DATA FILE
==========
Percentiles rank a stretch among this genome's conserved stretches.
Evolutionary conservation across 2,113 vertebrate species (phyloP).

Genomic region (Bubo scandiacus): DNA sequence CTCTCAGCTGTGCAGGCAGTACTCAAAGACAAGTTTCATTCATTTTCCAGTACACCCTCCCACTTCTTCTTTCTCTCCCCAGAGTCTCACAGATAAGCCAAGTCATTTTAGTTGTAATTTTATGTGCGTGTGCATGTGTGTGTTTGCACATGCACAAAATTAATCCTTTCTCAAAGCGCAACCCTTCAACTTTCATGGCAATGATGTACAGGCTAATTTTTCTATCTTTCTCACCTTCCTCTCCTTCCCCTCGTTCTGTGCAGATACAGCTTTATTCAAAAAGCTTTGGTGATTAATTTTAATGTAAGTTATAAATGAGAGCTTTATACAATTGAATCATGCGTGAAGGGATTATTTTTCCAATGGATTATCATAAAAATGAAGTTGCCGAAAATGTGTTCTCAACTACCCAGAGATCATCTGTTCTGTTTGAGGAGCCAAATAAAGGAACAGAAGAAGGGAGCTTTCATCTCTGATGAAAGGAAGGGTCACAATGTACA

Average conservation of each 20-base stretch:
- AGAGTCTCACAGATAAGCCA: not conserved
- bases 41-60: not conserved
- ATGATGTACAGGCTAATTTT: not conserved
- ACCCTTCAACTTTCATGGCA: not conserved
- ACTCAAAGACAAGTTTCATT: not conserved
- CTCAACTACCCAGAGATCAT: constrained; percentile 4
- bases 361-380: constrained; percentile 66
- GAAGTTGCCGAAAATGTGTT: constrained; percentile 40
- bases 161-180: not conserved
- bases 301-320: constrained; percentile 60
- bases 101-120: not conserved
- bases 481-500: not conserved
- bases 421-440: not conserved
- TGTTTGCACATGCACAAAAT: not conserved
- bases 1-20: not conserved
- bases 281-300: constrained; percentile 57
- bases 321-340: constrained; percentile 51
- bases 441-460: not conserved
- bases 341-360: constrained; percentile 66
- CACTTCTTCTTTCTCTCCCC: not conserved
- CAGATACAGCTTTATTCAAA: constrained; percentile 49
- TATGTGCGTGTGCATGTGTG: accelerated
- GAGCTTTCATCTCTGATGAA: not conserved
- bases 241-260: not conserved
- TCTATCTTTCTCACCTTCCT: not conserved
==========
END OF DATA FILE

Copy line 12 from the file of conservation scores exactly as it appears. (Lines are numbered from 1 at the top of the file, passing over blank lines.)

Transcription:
- GAAGTTGCCGAAAATGTGTT: constrained; percentile 40